Delta expression in post-mitotic neurons identifies distinct subsets of adult-specific lineages in Drosophila

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Abstract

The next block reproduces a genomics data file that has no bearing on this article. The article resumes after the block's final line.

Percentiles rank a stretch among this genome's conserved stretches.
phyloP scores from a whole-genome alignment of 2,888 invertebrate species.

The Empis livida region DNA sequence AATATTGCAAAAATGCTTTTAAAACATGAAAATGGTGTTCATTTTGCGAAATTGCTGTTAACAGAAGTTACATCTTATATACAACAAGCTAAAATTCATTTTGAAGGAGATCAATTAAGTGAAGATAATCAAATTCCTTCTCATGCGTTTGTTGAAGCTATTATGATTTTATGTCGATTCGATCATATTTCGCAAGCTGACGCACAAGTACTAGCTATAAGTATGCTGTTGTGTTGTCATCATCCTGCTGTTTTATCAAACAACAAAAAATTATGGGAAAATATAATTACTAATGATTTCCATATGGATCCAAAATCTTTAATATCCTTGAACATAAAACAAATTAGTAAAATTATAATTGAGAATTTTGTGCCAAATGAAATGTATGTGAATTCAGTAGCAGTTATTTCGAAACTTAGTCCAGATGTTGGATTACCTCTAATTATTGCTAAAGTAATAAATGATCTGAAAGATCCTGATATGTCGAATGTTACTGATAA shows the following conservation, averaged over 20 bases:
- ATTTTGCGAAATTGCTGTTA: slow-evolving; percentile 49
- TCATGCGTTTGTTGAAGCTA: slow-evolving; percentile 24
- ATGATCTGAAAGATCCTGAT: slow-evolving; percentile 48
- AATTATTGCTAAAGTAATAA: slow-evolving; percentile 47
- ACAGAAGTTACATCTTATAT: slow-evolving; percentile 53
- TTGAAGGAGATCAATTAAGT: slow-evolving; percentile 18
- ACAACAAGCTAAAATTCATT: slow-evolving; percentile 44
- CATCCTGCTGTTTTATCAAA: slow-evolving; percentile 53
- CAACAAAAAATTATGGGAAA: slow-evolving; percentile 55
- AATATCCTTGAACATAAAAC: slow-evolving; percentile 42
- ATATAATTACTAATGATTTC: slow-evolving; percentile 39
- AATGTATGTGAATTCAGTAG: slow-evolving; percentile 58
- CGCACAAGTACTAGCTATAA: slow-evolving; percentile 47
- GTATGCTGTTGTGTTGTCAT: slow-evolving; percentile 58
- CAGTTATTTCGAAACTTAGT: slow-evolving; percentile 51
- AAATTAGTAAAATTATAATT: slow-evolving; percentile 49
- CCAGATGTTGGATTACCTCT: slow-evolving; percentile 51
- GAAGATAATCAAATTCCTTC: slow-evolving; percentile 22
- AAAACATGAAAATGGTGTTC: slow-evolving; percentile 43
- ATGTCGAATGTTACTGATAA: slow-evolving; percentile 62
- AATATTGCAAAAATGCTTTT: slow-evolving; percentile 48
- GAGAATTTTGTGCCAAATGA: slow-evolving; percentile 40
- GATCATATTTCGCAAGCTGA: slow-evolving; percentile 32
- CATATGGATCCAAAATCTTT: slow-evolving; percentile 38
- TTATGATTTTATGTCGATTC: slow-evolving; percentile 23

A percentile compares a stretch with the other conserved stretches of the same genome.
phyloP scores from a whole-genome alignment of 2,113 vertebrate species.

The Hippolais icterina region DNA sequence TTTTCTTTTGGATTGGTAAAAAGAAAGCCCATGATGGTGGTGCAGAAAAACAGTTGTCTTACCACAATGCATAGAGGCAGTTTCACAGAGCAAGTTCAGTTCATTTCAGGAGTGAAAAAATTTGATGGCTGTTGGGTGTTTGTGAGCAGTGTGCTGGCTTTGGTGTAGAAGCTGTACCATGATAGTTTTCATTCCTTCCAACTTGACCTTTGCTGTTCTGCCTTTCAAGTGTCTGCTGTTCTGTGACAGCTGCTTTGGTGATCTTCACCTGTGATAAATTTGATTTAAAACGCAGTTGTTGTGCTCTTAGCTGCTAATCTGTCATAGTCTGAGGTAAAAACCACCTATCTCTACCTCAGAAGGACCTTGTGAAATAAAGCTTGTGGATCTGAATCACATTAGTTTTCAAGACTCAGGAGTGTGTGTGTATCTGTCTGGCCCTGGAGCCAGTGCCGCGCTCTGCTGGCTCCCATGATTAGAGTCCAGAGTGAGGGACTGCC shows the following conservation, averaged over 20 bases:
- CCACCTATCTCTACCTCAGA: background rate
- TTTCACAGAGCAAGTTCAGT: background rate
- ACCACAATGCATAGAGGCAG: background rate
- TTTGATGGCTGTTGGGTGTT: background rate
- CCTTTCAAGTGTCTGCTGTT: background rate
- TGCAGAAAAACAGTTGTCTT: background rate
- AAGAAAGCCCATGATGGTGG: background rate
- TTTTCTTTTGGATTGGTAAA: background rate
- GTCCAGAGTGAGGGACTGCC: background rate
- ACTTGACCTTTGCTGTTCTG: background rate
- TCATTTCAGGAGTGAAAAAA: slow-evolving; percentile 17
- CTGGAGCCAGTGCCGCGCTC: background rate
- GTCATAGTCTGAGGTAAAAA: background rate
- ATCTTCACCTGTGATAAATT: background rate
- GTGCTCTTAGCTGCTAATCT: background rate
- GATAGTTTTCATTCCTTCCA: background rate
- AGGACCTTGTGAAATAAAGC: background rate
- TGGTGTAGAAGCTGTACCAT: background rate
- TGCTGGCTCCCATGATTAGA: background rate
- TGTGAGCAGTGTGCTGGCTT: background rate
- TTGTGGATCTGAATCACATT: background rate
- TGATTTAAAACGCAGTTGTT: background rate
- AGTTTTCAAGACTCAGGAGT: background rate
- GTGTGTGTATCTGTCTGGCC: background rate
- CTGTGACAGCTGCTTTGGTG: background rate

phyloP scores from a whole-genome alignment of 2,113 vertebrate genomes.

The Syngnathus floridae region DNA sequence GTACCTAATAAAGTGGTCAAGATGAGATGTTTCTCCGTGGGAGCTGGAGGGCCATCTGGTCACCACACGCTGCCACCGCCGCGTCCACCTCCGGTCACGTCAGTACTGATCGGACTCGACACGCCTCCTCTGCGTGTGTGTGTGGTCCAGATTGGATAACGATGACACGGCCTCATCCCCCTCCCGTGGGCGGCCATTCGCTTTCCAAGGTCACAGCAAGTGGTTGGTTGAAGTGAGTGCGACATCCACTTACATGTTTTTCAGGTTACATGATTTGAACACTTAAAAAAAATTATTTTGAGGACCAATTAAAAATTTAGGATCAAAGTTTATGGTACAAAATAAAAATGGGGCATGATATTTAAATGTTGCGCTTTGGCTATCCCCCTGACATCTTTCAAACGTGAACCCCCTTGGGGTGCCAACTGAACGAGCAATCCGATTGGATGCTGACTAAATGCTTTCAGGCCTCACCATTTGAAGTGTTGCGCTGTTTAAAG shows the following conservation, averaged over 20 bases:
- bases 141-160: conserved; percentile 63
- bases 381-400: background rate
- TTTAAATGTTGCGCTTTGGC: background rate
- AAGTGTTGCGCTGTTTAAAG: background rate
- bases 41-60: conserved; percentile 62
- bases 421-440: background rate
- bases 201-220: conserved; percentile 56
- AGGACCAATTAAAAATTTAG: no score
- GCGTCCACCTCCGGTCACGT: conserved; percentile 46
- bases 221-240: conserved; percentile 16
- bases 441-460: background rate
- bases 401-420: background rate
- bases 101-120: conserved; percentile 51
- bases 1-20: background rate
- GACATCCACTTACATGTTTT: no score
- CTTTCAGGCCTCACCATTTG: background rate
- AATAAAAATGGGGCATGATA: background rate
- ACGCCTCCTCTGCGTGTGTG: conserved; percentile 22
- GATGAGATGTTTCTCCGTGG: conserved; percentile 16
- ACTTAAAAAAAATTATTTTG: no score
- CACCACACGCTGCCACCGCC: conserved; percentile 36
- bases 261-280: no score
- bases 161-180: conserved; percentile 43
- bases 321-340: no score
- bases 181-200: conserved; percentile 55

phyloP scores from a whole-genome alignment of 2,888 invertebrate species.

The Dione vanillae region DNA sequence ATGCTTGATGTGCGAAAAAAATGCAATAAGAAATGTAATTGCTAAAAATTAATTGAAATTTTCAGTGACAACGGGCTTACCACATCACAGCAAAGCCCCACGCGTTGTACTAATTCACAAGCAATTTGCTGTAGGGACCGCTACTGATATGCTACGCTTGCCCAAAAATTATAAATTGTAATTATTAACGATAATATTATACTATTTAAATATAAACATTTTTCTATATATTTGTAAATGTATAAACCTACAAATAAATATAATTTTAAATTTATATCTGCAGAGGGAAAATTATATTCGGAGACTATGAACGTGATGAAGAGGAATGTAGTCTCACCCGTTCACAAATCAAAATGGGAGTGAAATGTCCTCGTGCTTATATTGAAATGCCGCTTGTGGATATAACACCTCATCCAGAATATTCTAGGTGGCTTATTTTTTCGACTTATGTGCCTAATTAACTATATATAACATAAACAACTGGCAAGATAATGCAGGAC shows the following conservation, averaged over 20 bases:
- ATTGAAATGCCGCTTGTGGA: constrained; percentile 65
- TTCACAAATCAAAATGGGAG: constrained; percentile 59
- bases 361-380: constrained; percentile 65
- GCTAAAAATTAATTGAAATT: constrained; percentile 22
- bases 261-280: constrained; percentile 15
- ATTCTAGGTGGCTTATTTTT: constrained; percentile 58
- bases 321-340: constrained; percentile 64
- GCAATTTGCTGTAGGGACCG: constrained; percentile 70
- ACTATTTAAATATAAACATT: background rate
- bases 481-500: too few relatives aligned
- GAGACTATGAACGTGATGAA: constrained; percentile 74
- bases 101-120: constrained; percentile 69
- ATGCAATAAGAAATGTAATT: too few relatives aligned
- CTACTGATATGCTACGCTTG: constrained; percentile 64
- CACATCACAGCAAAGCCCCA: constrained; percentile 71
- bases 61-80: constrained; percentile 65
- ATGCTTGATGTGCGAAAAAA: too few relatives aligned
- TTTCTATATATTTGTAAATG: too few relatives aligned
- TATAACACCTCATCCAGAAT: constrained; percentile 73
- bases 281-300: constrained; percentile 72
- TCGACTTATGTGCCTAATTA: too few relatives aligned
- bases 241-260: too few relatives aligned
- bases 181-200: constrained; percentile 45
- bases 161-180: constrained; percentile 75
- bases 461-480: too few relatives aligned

The Drosophila ventral nerve cord is comprised of numerous neuronal lineages, each derived from a stereotypically positioned neuroblast (NB). At the embryonic stage the unique identities of each NB, and several of their neuronal progeny, are well characterized by spatial and temporal expression patterns of molecular markers. These patterns of expression are not preserved at the larval stage and thus the identity of adult-specific lineages remains obscure. Recent clonal analysis using MARCM has identified 24 adult-specific lineages arising from thoracic NBs at the larval stage. In this study, we have explored a role for the Delta protein in development of the post-embryonic Drosophila ventral nerve cord. We find that Delta expression identifies 7 of the 24 adult-specific lineages of the thoracic ganglia by being highly enriched in clusters of newly born post-mitotic neurons and their neurite bundles. The Delta lineages constitute the majority of bundles projecting to the ventral neuropil, consistent with a role in processing leg sensory information. Targeted knockdown of Delta in neurons using RNAi results in significantly decreased leg chemosensory response and a relatively unaffected leg mechanosensory response. Delta RNAi knockdown in Delta lineages also gives a more diffuse bundle terminal morphology while the overall path-finding of neurite bundles is unaffected. We also identify a male-specific Delta lineage in the terminal abdominal ganglia, implicating a role for Delta in development of sexually dimorphic neural networks. Examples of Delta-expressing neurites contacting Notch-expressing glia are also seen, but are not common to all Delta lineages. Altogether, these data reveal a fundamental pattern of Delta expression that is indicative of an underlying developmental program that confers identity to adult lineage neurons. © 2006 Wiley Periodicals, Inc. J Neurobiol 67: 23–38, 2007

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